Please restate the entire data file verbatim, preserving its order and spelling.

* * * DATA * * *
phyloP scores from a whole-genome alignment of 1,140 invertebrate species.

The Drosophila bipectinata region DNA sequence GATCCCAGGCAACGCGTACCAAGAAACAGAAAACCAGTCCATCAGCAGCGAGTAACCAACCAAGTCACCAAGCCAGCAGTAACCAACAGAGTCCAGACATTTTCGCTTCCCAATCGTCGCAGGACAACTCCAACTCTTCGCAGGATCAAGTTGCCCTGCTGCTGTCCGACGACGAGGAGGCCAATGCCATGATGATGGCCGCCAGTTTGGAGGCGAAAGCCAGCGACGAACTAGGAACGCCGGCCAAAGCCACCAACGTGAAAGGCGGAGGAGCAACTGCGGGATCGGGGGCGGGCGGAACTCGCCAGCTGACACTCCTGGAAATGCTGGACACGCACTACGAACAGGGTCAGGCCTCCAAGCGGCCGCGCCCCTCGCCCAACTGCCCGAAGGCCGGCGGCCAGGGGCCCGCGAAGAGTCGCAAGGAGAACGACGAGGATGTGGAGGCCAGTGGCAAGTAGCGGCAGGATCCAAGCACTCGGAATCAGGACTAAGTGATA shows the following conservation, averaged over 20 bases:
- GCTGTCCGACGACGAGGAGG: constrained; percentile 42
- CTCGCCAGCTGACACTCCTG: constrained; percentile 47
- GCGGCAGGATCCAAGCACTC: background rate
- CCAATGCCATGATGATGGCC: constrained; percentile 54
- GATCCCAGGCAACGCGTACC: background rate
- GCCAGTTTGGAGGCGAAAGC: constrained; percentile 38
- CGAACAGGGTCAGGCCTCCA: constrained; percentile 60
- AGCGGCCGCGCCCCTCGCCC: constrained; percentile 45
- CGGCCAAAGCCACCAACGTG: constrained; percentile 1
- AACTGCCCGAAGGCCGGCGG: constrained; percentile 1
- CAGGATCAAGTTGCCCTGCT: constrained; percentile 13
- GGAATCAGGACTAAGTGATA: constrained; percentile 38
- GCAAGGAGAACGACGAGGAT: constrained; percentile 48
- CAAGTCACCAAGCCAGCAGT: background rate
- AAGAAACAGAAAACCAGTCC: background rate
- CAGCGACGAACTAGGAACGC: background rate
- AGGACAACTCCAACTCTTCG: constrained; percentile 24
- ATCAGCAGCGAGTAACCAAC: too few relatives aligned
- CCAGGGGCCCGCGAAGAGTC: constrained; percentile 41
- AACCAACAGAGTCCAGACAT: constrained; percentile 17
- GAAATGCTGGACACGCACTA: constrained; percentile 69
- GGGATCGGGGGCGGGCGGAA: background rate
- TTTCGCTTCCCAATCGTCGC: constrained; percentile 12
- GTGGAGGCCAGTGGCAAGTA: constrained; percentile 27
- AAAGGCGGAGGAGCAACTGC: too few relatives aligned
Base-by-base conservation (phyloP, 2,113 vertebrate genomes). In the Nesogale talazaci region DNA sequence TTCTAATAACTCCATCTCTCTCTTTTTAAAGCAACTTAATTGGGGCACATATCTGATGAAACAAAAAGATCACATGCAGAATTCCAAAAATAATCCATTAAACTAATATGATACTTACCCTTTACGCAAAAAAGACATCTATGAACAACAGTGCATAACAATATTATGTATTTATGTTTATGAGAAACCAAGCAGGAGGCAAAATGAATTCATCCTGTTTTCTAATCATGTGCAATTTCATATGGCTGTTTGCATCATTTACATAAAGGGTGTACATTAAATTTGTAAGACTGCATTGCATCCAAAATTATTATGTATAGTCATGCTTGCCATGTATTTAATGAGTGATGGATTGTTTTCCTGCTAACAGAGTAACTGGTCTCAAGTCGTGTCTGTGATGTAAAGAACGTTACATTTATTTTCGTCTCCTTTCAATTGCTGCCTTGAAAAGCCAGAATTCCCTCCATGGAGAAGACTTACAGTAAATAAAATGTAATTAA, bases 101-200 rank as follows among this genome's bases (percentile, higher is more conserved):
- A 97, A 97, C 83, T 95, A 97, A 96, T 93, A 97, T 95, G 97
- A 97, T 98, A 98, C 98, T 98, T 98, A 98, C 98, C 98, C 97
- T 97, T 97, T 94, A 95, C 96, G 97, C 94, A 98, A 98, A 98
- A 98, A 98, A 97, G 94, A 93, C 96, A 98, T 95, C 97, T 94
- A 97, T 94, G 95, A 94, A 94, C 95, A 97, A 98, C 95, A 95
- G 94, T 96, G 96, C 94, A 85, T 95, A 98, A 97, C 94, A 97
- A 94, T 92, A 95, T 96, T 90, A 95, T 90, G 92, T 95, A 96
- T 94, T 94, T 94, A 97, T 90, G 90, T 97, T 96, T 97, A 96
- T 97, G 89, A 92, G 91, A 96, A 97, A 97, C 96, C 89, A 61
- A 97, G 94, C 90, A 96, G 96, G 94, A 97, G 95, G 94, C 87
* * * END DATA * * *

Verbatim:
phyloP scores from a whole-genome alignment of 1,140 invertebrate species.

The Drosophila bipectinata region DNA sequence GATCCCAGGCAACGCGTACCAAGAAACAGAAAACCAGTCCATCAGCAGCGAGTAACCAACCAAGTCACCAAGCCAGCAGTAACCAACAGAGTCCAGACATTTTCGCTTCCCAATCGTCGCAGGACAACTCCAACTCTTCGCAGGATCAAGTTGCCCTGCTGCTGTCCGACGACGAGGAGGCCAATGCCATGATGATGGCCGCCAGTTTGGAGGCGAAAGCCAGCGACGAACTAGGAACGCCGGCCAAAGCCACCAACGTGAAAGGCGGAGGAGCAACTGCGGGATCGGGGGCGGGCGGAACTCGCCAGCTGACACTCCTGGAAATGCTGGACACGCACTACGAACAGGGTCAGGCCTCCAAGCGGCCGCGCCCCTCGCCCAACTGCCCGAAGGCCGGCGGCCAGGGGCCCGCGAAGAGTCGCAAGGAGAACGACGAGGATGTGGAGGCCAGTGGCAAGTAGCGGCAGGATCCAAGCACTCGGAATCAGGACTAAGTGATA shows the following conservation, averaged over 20 bases:
- GCTGTCCGACGACGAGGAGG: constrained; percentile 42
- CTCGCCAGCTGACACTCCTG: constrained; percentile 47
- GCGGCAGGATCCAAGCACTC: background rate
- CCAATGCCATGATGATGGCC: constrained; percentile 54
- GATCCCAGGCAACGCGTACC: background rate
- GCCAGTTTGGAGGCGAAAGC: constrained; percentile 38
- CGAACAGGGTCAGGCCTCCA: constrained; percentile 60
- AGCGGCCGCGCCCCTCGCCC: constrained; percentile 45
- CGGCCAAAGCCACCAACGTG: constrained; percentile 1
- AACTGCCCGAAGGCCGGCGG: constrained; percentile 1
- CAGGATCAAGTTGCCCTGCT: constrained; percentile 13
- GGAATCAGGACTAAGTGATA: constrained; percentile 38
- GCAAGGAGAACGACGAGGAT: constrained; percentile 48
- CAAGTCACCAAGCCAGCAGT: background rate
- AAGAAACAGAAAACCAGTCC: background rate
- CAGCGACGAACTAGGAACGC: background rate
- AGGACAACTCCAACTCTTCG: constrained; percentile 24
- ATCAGCAGCGAGTAACCAAC: too few relatives aligned
- CCAGGGGCCCGCGAAGAGTC: constrained; percentile 41
- AACCAACAGAGTCCAGACAT: constrained; percentile 17
- GAAATGCTGGACACGCACTA: constrained; percentile 69
- GGGATCGGGGGCGGGCGGAA: background rate
- TTTCGCTTCCCAATCGTCGC: constrained; percentile 12
- GTGGAGGCCAGTGGCAAGTA: constrained; percentile 27
- AAAGGCGGAGGAGCAACTGC: too few relatives aligned
Base-by-base conservation (phyloP, 2,113 vertebrate genomes). In the Nesogale talazaci region DNA sequence TTCTAATAACTCCATCTCTCTCTTTTTAAAGCAACTTAATTGGGGCACATATCTGATGAAACAAAAAGATCACATGCAGAATTCCAAAAATAATCCATTAAACTAATATGATACTTACCCTTTACGCAAAAAAGACATCTATGAACAACAGTGCATAACAATATTATGTATTTATGTTTATGAGAAACCAAGCAGGAGGCAAAATGAATTCATCCTGTTTTCTAATCATGTGCAATTTCATATGGCTGTTTGCATCATTTACATAAAGGGTGTACATTAAATTTGTAAGACTGCATTGCATCCAAAATTATTATGTATAGTCATGCTTGCCATGTATTTAATGAGTGATGGATTGTTTTCCTGCTAACAGAGTAACTGGTCTCAAGTCGTGTCTGTGATGTAAAGAACGTTACATTTATTTTCGTCTCCTTTCAATTGCTGCCTTGAAAAGCCAGAATTCCCTCCATGGAGAAGACTTACAGTAAATAAAATGTAATTAA, bases 101-200 rank as follows among this genome's bases (percentile, higher is more conserved):
- A 97, A 97, C 83, T 95, A 97, A 96, T 93, A 97, T 95, G 97
- A 97, T 98, A 98, C 98, T 98, T 98, A 98, C 98, C 98, C 97
- T 97, T 97, T 94, A 95, C 96, G 97, C 94, A 98, A 98, A 98
- A 98, A 98, A 97, G 94, A 93, C 96, A 98, T 95, C 97, T 94
- A 97, T 94, G 95, A 94, A 94, C 95, A 97, A 98, C 95, A 95
- G 94, T 96, G 96, C 94, A 85, T 95, A 98, A 97, C 94, A 97
- A 94, T 92, A 95, T 96, T 90, A 95, T 90, G 92, T 95, A 96
- T 94, T 94, T 94, A 97, T 90, G 90, T 97, T 96, T 97, A 96
- T 97, G 89, A 92, G 91, A 96, A 97, A 97, C 96, C 89, A 61
- A 97, G 94, C 90, A 96, G 96, G 94, A 97, G 95, G 94, C 87